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Guitar Center Planning Move Into Overseas Market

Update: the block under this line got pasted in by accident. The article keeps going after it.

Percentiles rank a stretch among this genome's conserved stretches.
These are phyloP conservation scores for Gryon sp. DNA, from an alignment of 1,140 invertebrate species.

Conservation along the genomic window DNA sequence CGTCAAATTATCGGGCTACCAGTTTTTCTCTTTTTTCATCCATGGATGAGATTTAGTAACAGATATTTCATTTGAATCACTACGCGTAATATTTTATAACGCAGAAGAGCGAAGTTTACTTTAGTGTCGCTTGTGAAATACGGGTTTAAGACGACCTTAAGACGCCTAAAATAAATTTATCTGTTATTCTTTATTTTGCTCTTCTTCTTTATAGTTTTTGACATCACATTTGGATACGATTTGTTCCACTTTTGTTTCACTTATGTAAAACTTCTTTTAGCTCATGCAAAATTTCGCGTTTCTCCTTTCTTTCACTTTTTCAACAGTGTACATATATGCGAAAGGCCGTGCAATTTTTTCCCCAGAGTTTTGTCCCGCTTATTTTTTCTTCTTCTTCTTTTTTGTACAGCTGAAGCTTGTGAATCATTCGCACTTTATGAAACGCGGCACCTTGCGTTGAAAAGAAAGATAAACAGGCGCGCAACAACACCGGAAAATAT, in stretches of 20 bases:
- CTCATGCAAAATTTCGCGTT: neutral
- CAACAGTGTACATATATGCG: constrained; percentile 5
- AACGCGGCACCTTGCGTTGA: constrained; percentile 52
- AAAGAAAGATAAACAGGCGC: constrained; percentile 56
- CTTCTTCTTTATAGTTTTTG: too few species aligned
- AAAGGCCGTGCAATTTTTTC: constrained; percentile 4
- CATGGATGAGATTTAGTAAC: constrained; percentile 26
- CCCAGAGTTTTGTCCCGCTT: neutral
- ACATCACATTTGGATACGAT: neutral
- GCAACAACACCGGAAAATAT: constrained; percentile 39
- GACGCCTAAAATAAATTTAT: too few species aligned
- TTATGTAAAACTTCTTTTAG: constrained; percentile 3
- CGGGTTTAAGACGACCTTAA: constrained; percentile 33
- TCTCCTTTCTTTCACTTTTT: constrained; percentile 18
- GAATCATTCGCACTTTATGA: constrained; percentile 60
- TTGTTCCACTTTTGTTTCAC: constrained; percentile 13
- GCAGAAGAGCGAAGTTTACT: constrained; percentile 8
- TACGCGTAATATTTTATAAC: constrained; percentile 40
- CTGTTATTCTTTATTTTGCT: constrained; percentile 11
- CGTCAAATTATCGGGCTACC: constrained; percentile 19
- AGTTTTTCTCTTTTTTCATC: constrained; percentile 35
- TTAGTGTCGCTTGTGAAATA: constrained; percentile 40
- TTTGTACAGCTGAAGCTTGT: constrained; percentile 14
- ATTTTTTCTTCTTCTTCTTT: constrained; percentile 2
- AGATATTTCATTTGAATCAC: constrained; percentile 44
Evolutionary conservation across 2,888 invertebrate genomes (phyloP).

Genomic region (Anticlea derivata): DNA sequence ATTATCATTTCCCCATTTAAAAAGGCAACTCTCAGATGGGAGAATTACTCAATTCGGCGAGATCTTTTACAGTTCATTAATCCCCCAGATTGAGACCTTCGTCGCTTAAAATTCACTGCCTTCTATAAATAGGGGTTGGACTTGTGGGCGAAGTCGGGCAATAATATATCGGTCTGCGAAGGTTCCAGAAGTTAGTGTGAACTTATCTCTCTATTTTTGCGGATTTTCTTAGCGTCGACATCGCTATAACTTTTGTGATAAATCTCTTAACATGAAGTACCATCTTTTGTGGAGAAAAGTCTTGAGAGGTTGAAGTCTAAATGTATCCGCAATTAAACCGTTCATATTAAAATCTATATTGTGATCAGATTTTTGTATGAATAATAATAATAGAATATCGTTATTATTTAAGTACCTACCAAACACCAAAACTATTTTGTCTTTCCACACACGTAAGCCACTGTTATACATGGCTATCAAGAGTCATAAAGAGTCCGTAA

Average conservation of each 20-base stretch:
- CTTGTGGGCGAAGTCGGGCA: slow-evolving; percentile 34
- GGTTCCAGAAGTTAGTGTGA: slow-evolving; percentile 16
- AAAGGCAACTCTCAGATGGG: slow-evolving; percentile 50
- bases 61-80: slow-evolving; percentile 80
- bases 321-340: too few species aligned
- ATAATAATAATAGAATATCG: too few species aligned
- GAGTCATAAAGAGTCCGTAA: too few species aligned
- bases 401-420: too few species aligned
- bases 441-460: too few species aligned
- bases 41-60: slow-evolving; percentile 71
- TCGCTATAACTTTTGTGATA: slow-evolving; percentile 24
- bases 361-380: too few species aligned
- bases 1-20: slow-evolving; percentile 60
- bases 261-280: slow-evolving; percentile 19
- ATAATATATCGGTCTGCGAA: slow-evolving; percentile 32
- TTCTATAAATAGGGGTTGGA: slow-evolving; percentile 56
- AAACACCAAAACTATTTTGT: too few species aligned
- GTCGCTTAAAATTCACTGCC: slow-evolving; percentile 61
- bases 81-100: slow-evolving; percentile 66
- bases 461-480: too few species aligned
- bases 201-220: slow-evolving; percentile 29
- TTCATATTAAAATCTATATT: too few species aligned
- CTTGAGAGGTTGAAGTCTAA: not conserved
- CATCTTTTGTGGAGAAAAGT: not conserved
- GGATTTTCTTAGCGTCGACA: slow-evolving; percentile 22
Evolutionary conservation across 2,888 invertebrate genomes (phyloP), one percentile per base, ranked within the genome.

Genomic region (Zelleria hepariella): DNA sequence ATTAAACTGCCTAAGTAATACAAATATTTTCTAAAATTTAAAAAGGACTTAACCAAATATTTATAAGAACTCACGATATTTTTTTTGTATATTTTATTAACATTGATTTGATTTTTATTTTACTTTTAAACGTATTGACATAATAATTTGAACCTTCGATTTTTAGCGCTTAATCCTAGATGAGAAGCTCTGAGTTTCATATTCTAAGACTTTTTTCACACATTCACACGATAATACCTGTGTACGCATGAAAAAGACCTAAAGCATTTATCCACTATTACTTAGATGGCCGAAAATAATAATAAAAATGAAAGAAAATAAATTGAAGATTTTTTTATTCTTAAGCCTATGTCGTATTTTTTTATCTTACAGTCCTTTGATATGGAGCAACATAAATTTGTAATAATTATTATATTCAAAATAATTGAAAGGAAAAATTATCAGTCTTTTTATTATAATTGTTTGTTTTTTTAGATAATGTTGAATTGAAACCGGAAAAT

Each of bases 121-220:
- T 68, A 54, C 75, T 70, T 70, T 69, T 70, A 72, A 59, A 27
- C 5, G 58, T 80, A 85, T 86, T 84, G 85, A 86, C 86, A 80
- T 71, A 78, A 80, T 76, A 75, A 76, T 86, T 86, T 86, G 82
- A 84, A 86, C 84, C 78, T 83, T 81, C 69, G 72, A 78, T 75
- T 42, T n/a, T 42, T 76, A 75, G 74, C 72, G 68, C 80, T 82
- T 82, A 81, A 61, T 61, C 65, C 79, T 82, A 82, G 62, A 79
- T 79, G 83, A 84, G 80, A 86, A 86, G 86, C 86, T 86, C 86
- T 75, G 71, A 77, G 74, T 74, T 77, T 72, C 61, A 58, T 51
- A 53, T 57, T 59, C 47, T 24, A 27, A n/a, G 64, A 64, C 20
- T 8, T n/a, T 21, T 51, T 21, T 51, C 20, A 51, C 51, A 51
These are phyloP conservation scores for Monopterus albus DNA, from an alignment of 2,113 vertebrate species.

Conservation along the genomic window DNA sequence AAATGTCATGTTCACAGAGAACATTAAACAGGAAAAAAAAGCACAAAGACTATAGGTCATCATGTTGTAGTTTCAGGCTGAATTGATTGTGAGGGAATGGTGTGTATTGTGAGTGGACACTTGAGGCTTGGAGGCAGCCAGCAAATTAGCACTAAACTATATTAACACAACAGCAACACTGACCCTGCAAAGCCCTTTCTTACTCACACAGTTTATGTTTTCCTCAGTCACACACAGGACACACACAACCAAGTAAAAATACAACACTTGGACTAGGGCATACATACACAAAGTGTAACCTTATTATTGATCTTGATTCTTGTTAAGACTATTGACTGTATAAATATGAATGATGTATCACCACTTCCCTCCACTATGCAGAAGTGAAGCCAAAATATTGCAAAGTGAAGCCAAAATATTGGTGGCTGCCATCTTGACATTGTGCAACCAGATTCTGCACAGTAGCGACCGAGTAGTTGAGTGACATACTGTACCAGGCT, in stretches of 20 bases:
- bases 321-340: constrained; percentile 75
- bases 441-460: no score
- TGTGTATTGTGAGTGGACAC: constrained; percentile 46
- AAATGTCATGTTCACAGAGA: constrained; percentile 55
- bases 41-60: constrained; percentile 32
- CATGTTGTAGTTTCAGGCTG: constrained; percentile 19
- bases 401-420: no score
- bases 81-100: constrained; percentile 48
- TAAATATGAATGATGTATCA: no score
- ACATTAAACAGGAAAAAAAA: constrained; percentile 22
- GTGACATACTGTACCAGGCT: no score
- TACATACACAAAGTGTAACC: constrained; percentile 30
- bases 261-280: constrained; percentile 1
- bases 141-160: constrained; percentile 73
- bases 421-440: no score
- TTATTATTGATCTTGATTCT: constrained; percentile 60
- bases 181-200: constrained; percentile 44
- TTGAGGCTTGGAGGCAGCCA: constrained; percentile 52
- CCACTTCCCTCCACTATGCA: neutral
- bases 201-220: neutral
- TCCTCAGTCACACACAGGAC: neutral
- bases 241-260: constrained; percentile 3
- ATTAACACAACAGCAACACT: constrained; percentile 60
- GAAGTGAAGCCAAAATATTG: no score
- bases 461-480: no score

Buoyed by strong domestic growth, Guitar Center Inc. is now hoping to strike a chord in international markets. The Westlake Village-based retailer of musical instruments has named one of its longtime executives to head an effort to expand the business worldwide as part of its next growth phase. The move is still two or three years away, but the company, which has primarily targeted working and aspiring musicians, has already developed an international reputation it hopes to capitalize upon in the future. “If you look at some of the markets overseas like the U.K., Japan and Germany, they’re very large markets and the Guitar Center brand is very well known among musicians overseas,” said Sharon Zackfia, a research analyst with William Blair & Co., which has an investment banking relationship with Guitar Center. “So they feel they’ve got brand equity and sooner or later most retailers will look overseas.” Guitar Center last month appointed David Angress to the newly created post of executive vice president, international development and proprietary brands saying that he will be “responsible for spearheading and developing a plan for Guitar Center’s expansion outside the U.S.” Angress, a music industry veteran, joined Guitar Center in 1996 as vice president of merchandise for high technology products. He was named senior vice president two years later and became executive vice president and general merchandise manager in 2000 Time frame Officials at Guitar Center would not elaborate on their international plans further, but in a presentation at US Bancorp Piper Jaffrey, CFO Bruce Ross said the company expected to make its move to international markets in two- to three-years time. The company, which last year earned $64.3 million on revenues of $1.5 billion, believes it still has considerable growth opportunity domestically both with its Guitar Center format and its newly acquired Music & Arts Center stores, which take the retailer into the beginning musician and music rental market for the first time. Baltimore-based Music & Arts Center, which Guitar Center acquired earlier this year for about $90 million plus the assumption of some debt, currently operates 77 stores. Guitar Center expects that number will balloon as it moves to consolidate what has been a very fragmented market. “There are 7,800 mom and pop storefronts (catering to beginners and instrument rentals),” Marty Albertson Guitar Center’s chairman and CEO told a group at a William Blair & Company LLC growth stock conference late last month. “The majority of those owners are looking for exit strategies; growth in Music & Arts will be through consolidation.” The company also plans to step up its proprietary business, which includes accessories such as instrument covers and “anything a musician doesn’t need a brand name on,” said Ross, marketed under its own name. Guitar Center is importing these products directly from China, and by doing so has increased the gross margins on these items to about 60 percent from a typical average of 30 percent to 35 percent. The business currently accounts for about 5 percent of Guitar Center sales, but officials said that they expect that to increase to about 13 percent of the company’s revenues. Boost online Similarly, the company’s online and direct response business has grown dramatically. Online transactions nearly doubled between 2001 and 2003, officials said, although they expect the growth rate, averaging about 20 percent annually, will slow due to increased competition in the field. The performance, along with a 342 percent growth in the company’s share price since January, 2000, has pleased analysts, who generally rate the Guitar Center as a “buy.” “Guitar Center possesses the advantage associated with market leadership, enabling it to pass lower prices on to consumers and winning customer loyalty in the process,” said Will Ashworth, writing for The Motley Fool. ” I believe the company is poised for even greater growth.” Ashworth holds no position in Guitar Center. Guitar Center, the largest musical instruments retailer in the country, already enjoys an 18 percent market share of the $7 billion musical instrument market. In major urban markets, such as Los Angeles and Chicago, that share ranges between 40 percent and 60 percent. Adding in related businesses such as rentals, Guitar Center officials said the size of the market where the company now operates is closer to $13 billion. “Today there is more than ample opportunity to sustain a 15 percent growth rate,” officials told the Blair analysts. Still, the move to international markets won’t be automatic, analysts said. “Whenever you go overseas you have different cultures, different real estate paradigms, different competitive sets,” said Zackfia. “You may have different vendors. There may be differences in the synergies that you can get from the procurement point of view. I think the biggest challenge is the learning curve.”

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